Mrs. Dalloway

Dalloway & Modernism

Virginia Woolf was an author who wrote many works that were praised for their expression of the problems during the time period as well as criticized for the same reason. The modernism era had start not long before Woolf wrote Mrs. Dalloway and it because a famous work through the years. Modernism was a new concept for the people of England for it was mostly the transition from poem to novels as the main version of Literature and is a style of writing is usually called, stream of consciousness. Mrs. Dalloway being the modern novel also dealt with religion and the breaking of tradition as well as the wounded soldiers coming back from war. Mrs. Dalloway is modernism in novel form and much like that of T. S. Eliot's works in the sense of deep and complex writing.

Many have written about Mrs. Dalloway in several of their essays and scholarly articles that dive deep into Mrs. Dalloway and the subjects in which it brings forth. In “Has Death Come for Modernism?” scholarly article Claire Barber wrote, “Modernism is often distinguished by its poetic, aesthetic, and temporal rupture with past literary movements,” (3). This is true for Mrs. Dalloway because it takes place during and post World War 1 in England or U.K. and is compared to T. S. Eliot's works which are more of the poetic nature in the beginning of this era.Elyse Graham talks about how Mrs. Dalloway shows Wolf’s opinions of religion and belief of breaking tradition in“Private Religion, Public Mourning, and Mrs. Dalloway.” Graham tells that Wolf “was famously no supporter of institutional religion” (5). Wolf didn’t believe in this type of religion, but she still respected that others may believe different than her. Graham goes on to say, “Yet even if the world of Mrs.Dalloway is one to which St. Paul’s Cathedral can offer little, it is a mistake to suppose that its author therefore deprecates religious experience” (5). In Mrs. Dalloway, it shows respect for religion and even supposes religious beliefs which is how much Wolf believed and respected other religions and religious beliefs. “On the contrary, the novel recognizes the historical importance of religious institutions in giving shape and coherence to community life and the search for meaning” (Graham 5). In this quote Graham talks further about how Woolf’s opinions about religion is shown in Mrs. Dalloway. Further into the article Graham talks about the one piece that Wolf highlights to the readers about using the religion to make sense of the world, but most importantly to make sense of World War 1 and its destruction. Erin Kay Penner talks about how Wolf used different aspects of the setting to transition from one character to another. In "Making No Apologies for Difficulty: Putting Modernist Form at the Center of Classroom Discussions" Erin Kay Penner says during the discussion of how Wolf used setting or other pieces of the story to continue it and to not have a narrow focus,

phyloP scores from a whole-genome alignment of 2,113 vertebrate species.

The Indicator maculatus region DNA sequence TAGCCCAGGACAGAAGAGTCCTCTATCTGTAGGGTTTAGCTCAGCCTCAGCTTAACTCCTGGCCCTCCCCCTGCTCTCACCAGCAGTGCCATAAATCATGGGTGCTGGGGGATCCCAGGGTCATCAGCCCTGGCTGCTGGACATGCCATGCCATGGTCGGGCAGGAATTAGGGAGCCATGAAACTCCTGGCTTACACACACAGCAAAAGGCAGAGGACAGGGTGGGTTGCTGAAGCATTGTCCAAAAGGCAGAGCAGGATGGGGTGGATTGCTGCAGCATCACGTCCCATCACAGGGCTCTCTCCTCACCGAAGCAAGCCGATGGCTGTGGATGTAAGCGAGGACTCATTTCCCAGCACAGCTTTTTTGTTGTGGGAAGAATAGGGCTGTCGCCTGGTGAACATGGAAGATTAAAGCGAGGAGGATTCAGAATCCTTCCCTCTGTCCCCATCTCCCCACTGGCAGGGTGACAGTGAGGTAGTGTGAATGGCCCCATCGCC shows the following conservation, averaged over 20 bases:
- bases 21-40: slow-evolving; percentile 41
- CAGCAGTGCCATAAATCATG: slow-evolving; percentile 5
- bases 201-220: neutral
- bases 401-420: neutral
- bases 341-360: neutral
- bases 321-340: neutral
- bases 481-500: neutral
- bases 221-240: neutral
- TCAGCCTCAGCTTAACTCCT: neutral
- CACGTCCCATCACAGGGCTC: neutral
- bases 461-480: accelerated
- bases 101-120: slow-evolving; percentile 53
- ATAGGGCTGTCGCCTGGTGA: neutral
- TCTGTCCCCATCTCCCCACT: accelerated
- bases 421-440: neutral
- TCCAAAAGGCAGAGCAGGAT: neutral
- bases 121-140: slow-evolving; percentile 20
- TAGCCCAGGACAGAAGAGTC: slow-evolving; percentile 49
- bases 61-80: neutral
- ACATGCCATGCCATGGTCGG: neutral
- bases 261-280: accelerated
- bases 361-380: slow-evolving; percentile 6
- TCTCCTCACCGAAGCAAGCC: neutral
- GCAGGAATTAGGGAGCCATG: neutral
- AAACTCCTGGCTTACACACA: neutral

“Vanessa Bell’s woodcuts gracing the covers of Woolf’s novels in their first edition. One thinks of the movement of the car and the airplane in Mrs. Dalloway, and her use of these features as ways to detach attention from Clarissa Dalloway and move it among other figures in the crowd on the street before settling on Septimus Smith” (Penner 5).

Penner talks about how the point of view and perspectives shifted from Mrs. Dalloway to the others by the abstract setting as well as the aspect that the setting is similar to Wolf’s own hometown. Stevenson Christina wrote in “‘Here Was One Room, There Another’: The Room, Authorship, and Feminine Desire in A Room of One's Own And Mrs. Dalloway,” that the switching perspectives of both genders shows that, “Woolf’s texts work to undermine the difference between inside and out, fact and fiction, thus suggesting new possibilities for the representation of feminine desire” (Christina 3). Michael Lackey also talked about how Woolf’s fight against Philosophicalism and Philosophy using Mrs. Dalloway the character herself to correspond and bring forth her arguments. Each Critique had seen the different arguments and points that Wolf brought forth in her written work Mrs. Dalloway. They were all different each argument comes together under the fact that they were fighting tradition as well as the limits through Wolf’s stream of consciousness which is basic idea of modernism.

Virginia Woolf wrote Mrs. Dalloway in the style of modernism which also had different points and arguments to the problems of post-World War 1. The way in which Mrs. Dalloway is written is a stream on consciousness that means unedited and improvised. The style is easily reflected in the story with the flow of perspectives of the characters, for there is no warning when the point of view changes nor the thoughts that are being read. Mrs. Dallowayshows rebellion to the problems of post-World War 1, but the same concepts are an issue in this day and age of the 20th century. The problem of gender discrimination and the gender roles is still a problem that has a large amount of success in that women now are able to vote and different types of genders have come forward, but tradition as well as teachings of the generations are just barely balancing. Mrs. Dalloway shows as a main character of a soldier who came back from the war wounded and suffering with Post-Traumatic-Stress-Disorder, which has been labeled and can be stabilized, but there is no true cure mentally.

There is many concepts and subjects in Mrs. Dalloway that have been addressed but also several that will take a while to be spoken about. Mrs. Dalloway is an interesting read even more so with the fact that all of it happened in one day and the fact that this is completely true and possible. The world of Literature is still changing, but modernism was an important era and style.